In total, some 627,000 fishermen have lost their livelihood due to Chinese incursions. China’s illegal, unreported, and unregulated fishing (IUUF) continues to cause irreversible and widespread damage to the SCS’s biodiversity and ecological balance. Aside from China, several threats have also been identified, including transnational crime and IUUF from both state and non-state actors, especially in Sandy Cay and Ayungin Shoals, aggressive and unsustainable extraction of the resources of the oceans, with the Philippines having the most degraded reefs globally since 2002 with 98% of the reefs at risk from human activities, and of this number, 70% are at high or very high-risk, natural disasters such as typhoons, floods, and volcanic eruptions, and the lack of a national blue economy plan and strategy and its accompanying institution that is empowered to execute such a plan. 

As an initial response to these challenges, the Philippines has involved itself with other countries in the Coral Triangle to protect this incredible biodiversity, chiefly with Indonesia and Malaysia through the Trilateral Cooperative Agreement Indonesia-Malaysia-Philippines, wherein these countries will continuously undertake trilateral patrols in the Sulu-Sulawesi Seas to safeguard it against IUUF and secure the more than 100,000 ships passing through it carrying 55 million MT of cargo and 18 million passengers annually. Aside from these agreements, the Philippines finally initiated moves to link defense and the economy, realizing that such a venture would be an essential avenue to advance both sectors, lessen import dependency, and develop the country’s Self-Reliant Defense Program. Ultimately, investments in national defense (a) have important implications in terms of ensuring that the country has continued access to resources for growth, (b) may also contribute to the strengthening of the maritime sector’s competitiveness, and (c) may also deepen the push for more significant manufacturing and industrialization. 

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Policy recommendations 

Despite these commendable measures, much is needed for the Philippine government to harness the maritime sector’s potential effectively. As such, we propose the following steps:

First, greater recognition of the actual and potential economic and environmental value of resources that can flow from the maritime sector. The actual and potential benefits of the blue economy should be better annunciated by our policymakers and programs to strengthen the opportunities that can be provided and should be integrated into national plans and programs.  

Second, greater protection of marine resources through the continuation of the Revised AFP Modernization Program, focusing on the modernization of the Philippine Navy and the Philippine Coast Guard’s assets, which will improve maritime security in the country, deter external threats, establish a “buffer zone” and neutralize the advantages of enemy surface fleets, and help improve the productivity of local fisherfolk and other industries dependent on aquatic resources.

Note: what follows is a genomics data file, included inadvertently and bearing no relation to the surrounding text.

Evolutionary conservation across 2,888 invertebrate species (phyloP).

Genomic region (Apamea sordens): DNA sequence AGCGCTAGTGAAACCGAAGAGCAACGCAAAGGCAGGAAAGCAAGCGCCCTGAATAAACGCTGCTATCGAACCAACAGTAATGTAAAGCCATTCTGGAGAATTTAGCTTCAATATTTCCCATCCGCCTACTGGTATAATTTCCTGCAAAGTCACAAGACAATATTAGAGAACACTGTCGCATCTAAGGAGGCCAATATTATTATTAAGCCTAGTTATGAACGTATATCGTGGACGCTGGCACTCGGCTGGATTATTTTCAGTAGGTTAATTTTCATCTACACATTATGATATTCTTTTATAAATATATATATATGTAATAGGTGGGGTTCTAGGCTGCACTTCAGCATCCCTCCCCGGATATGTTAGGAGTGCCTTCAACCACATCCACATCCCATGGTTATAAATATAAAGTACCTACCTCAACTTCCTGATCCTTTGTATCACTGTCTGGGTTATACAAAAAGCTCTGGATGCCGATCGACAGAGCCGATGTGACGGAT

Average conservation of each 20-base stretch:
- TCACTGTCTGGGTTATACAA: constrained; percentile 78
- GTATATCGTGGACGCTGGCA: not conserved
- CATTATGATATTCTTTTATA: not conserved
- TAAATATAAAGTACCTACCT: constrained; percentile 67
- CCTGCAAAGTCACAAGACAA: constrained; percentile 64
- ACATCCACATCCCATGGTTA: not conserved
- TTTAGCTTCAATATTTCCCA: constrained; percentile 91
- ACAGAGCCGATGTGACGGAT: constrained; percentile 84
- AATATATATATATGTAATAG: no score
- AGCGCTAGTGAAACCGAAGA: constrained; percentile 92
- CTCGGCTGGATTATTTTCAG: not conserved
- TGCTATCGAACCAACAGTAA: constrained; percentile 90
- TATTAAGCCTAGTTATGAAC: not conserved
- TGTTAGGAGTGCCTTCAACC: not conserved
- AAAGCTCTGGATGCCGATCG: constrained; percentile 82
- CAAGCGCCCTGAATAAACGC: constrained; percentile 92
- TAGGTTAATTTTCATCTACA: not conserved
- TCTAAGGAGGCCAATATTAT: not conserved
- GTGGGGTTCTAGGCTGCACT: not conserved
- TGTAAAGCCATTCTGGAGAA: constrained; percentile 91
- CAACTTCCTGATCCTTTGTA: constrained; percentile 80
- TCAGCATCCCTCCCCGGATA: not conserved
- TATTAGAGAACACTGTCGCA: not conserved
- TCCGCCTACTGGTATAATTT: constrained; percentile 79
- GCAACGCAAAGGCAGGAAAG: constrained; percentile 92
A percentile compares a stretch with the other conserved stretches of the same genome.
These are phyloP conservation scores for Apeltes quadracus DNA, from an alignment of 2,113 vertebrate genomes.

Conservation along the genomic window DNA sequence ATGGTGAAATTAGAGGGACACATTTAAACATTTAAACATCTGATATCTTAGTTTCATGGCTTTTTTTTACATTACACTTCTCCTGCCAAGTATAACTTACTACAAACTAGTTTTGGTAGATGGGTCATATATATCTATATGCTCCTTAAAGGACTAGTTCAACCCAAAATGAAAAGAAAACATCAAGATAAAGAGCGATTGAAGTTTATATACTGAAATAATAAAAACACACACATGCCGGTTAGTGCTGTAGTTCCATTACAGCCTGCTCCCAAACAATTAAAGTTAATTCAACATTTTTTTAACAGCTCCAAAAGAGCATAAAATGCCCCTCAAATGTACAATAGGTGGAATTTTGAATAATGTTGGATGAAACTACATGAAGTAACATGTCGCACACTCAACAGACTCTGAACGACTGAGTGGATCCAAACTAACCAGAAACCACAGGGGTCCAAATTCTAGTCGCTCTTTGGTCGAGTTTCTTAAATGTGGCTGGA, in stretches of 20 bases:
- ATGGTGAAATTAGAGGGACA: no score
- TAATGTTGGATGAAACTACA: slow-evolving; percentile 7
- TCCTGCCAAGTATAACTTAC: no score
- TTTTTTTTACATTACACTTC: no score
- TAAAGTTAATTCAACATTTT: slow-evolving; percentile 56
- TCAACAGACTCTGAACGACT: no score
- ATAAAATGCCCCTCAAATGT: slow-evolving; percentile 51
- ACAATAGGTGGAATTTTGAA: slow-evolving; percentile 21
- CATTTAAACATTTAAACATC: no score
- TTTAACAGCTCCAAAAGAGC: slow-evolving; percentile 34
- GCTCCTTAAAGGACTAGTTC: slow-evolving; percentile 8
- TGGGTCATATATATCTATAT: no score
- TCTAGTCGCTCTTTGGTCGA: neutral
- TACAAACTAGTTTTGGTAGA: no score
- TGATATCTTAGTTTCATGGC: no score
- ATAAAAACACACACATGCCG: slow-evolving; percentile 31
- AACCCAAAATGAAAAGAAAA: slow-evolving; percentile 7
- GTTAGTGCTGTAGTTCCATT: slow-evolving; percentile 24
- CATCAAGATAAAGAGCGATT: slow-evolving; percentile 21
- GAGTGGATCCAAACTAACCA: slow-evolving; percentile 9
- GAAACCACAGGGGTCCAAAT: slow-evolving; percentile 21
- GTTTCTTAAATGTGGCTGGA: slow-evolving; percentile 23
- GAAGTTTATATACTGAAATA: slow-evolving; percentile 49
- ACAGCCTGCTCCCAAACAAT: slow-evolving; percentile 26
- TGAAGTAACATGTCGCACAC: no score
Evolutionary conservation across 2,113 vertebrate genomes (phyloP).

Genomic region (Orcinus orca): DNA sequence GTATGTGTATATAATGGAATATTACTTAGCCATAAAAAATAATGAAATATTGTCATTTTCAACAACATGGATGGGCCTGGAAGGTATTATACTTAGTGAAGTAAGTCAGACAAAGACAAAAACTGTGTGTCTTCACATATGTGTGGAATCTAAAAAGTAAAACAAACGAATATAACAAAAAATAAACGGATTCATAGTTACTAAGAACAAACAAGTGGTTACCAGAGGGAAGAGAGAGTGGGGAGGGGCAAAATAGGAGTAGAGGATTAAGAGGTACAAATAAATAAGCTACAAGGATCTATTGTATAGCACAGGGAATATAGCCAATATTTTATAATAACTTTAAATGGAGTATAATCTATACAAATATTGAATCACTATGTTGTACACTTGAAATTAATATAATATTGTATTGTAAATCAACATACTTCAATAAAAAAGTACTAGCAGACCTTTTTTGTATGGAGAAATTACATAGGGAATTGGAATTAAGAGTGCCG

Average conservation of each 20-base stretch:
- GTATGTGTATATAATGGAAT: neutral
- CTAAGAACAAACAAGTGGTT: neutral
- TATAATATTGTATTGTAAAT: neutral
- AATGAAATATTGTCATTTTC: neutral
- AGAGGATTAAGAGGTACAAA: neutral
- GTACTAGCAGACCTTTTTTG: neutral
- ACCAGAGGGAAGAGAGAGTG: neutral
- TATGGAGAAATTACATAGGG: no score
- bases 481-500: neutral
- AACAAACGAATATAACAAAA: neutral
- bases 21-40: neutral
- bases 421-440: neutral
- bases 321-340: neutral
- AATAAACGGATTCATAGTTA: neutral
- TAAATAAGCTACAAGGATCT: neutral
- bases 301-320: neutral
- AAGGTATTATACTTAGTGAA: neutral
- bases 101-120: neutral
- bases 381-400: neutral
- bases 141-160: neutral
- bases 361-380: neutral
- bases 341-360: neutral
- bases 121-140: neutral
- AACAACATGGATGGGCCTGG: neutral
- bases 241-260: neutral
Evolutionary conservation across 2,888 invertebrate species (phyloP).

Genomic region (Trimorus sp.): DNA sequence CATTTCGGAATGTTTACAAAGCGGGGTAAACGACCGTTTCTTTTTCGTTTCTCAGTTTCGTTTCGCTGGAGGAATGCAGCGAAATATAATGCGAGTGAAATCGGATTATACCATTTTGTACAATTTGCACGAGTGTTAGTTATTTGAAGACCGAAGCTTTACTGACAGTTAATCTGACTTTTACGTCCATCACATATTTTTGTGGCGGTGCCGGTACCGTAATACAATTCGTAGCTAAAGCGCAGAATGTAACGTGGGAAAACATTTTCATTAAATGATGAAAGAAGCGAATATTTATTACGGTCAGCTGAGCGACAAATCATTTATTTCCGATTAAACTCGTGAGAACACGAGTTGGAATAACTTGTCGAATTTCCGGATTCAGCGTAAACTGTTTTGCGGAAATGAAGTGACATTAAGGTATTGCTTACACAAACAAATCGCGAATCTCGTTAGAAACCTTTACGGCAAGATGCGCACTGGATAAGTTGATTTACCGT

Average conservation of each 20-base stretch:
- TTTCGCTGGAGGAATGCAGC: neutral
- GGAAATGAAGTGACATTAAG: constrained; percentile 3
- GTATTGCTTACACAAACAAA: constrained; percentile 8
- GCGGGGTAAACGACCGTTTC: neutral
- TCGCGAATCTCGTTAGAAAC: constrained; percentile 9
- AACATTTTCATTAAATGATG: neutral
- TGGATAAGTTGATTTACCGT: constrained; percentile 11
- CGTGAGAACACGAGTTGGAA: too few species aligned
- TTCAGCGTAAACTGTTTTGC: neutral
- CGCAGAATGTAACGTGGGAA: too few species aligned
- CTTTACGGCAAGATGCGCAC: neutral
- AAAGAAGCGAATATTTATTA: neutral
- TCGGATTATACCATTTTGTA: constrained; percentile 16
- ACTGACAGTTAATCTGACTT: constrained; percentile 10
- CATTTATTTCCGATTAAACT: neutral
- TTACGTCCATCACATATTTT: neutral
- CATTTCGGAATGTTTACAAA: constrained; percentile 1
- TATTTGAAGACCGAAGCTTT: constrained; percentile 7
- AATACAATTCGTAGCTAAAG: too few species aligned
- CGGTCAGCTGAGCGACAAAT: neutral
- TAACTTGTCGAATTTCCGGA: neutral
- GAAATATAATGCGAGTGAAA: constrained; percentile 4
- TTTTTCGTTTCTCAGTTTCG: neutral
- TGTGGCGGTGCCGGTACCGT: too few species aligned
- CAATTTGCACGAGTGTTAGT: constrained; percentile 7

Third, improve infrastructure and human resource development by undertaking efforts to develop the domestic shipping industry, which continues to be characterized by high costs, low quality of service, and poor safety record that manifests in frequent maritime accidents until the present. 

Fourth, strengthen the institutional framework that governs the maritime sector, which is a governmental body that shall undertake the crafting and implementation of a comprehensive and integrated national blue economy plan which will serve as the governance framework in the management, utilization, and protection of the country’s vast maritime resources.

Fifth, active participation in regional cooperation frameworks, including the ASEAN Cooperation Agreement in Fisheries, Roadmap to Integrated and Competitive Maritime Transport, and the ASEAN Regional Forum Workplan on Maritime Security, thereby enhancing bilateral and multilateral cooperation in the utilization and protection of these marine resources.

Clearly, there are many benefits that the blue economy can provide the country; by leveraging our national security assets, we can strengthen our potential in this area. –

Philip Arnold P. Tuaño is the Dean of the Ateneo School of Government (ASOG). Before becoming ASOG Dean, Dr. Tuaño was an Associate Professor at the Department of Economics and served as the Chairperson. 

Sheena A. Valenzuela is the Research Associate and Program Coordinator of the National Security and Health Governance Programs of ASOG’s Ateneo Policy Center (APC). 

John Jethro L. Manangan is a Research Assistant at the National Security Program at APC and a former Research Analyst at the Philippine Army.